Adding an extension to your property is a great way to give yourself more space without having to move house. Two-storey extensions are also quite an economic option; a second storey costs much less to build once the first is already in place, so building your extension might cost a lot less than you'd imagine. As well as adding value to your property, an extension can also help 'future proof' it against changing requirements and, of course, growing families!

When building an extension of this kind, there is no shortcut. You will definitely require planning permission, and a successful application will take into account structural integrity, utilities and so on. You will also need to consider the needs and rights of your neighbours during the design stage. It is also worth considering exactly how much an extension of this kind will add to your property's value. Speak to a local estate agent about similar properties in the area that have undergone extension projects, and see how much of an impact they had.

Planning permission for a two-storey extension

The first thing you will need to know about planning a two-storey extension is that you will definitely, without a doubt, need planning permission. Though specific regulations will vary between different areas in the UK, you will need to make a successful application for your project to go ahead, and this will require the help of several specialists. Firstly, have an architectural designer create proper blueprints for the project and have the project assessed by a structural engineer. The positioning of your property's utilities will also have a large influence, and so if necessary speak to a local electrician or plumber about how they can be altered and made to accommodate your new extension. Of course, there will always be additional considerations if your property is a listed building or if you live in a conservation area.

When you make your application, your neighbours will be alerted by your local planning authority. Your specialists will be able to advise you on boundary restrictions and so on, but there are other considerations that may make your neighbours object to the project. If your new extension blocks or limits their access to natural light, for example, they can complain and potentially have your planning permission overturned. To avoid costly delays, it is best to speak to your neighbours beforehand, or even to hire a party wall surveyor between you.


Two-storey extension design ideas

Think carefully about the position of your new extension. Wherever it is it will have a big impact on your existing property, but there are some specific factors to consider, such as your view, garden access, privacy and windows. You will also need to decide how the additional space will fit into your existing room plan. This should be a focus in your architectural drawings. It may well be that you have to sacrifice parts of your existing rooms to make the new space accessible.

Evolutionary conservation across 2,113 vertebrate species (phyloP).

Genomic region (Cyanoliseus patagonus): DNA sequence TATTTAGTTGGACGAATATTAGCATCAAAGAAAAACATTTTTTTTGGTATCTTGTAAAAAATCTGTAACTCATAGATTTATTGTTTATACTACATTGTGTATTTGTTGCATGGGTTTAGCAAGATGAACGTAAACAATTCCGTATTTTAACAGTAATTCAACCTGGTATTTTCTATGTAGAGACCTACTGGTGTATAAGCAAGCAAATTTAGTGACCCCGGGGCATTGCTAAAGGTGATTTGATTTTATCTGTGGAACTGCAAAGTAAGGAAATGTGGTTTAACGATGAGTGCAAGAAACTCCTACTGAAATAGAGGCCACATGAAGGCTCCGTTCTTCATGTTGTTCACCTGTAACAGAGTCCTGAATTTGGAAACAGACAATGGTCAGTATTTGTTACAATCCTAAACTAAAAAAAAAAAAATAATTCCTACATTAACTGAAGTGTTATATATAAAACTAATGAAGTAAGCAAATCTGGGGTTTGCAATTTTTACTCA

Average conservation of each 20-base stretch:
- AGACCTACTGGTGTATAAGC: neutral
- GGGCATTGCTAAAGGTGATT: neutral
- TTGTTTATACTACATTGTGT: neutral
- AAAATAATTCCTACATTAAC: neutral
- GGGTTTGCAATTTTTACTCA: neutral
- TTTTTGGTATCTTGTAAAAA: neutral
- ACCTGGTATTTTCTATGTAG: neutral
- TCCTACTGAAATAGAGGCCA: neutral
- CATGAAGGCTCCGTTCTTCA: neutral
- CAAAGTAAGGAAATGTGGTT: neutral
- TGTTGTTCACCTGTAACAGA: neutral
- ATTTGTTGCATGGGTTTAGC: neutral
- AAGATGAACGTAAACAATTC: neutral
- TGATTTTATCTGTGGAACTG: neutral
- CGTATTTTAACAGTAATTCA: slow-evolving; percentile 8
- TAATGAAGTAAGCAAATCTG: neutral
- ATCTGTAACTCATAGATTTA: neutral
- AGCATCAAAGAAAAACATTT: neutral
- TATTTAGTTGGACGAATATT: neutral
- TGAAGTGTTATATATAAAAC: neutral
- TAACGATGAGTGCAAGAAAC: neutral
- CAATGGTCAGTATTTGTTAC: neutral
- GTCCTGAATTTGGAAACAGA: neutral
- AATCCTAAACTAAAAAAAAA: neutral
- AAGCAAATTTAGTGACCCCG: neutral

Extensions can have a big impact on your access to natural light. Removing external windows will deprive your inner house of light, and some rooms behind the new extension's walls may be left without natural light altogether. One option is simply to reposition these rooms, or to convert them into rooms that do not require natural light, such as a utility room or WC. Remember, WCs and bathrooms can be repositioned almost anywhere in the house. If you want your new space to add to the old in a more open-room style, there are options to be creative with your lighting. For example, you could have a velux window or skylight installed to provide light from above.


A common issue with extensions of this kind is ceiling height. Depending on the structural support in place, you may end up with lower ceilings than your would like, especially if you end up using a downstand. A solution is to integrate the new rooms into your roof structure or to set the extension slightly lower. Ask your architectural designer or structural engineer early on to see if you will face this issue.

An aspect of planning permission that may end up causing you a great deal of misery is the positioning of your property's utilities. Their positioning will need to factor into your architectural plans and planning application, and it may be that some need to be repositioned before you can build your extension. You don't want to end up with a manhole cover in the middle of your floor!

Another potential issue with utilities is that the building work itself may leave some of yours unconnected for a few days. You could find yourself without a kitchen or running water during some parts of the build, so talk about this prospect with your tradesmen early on. It may be that you will need to arrange temporary accommodation elsewhere.

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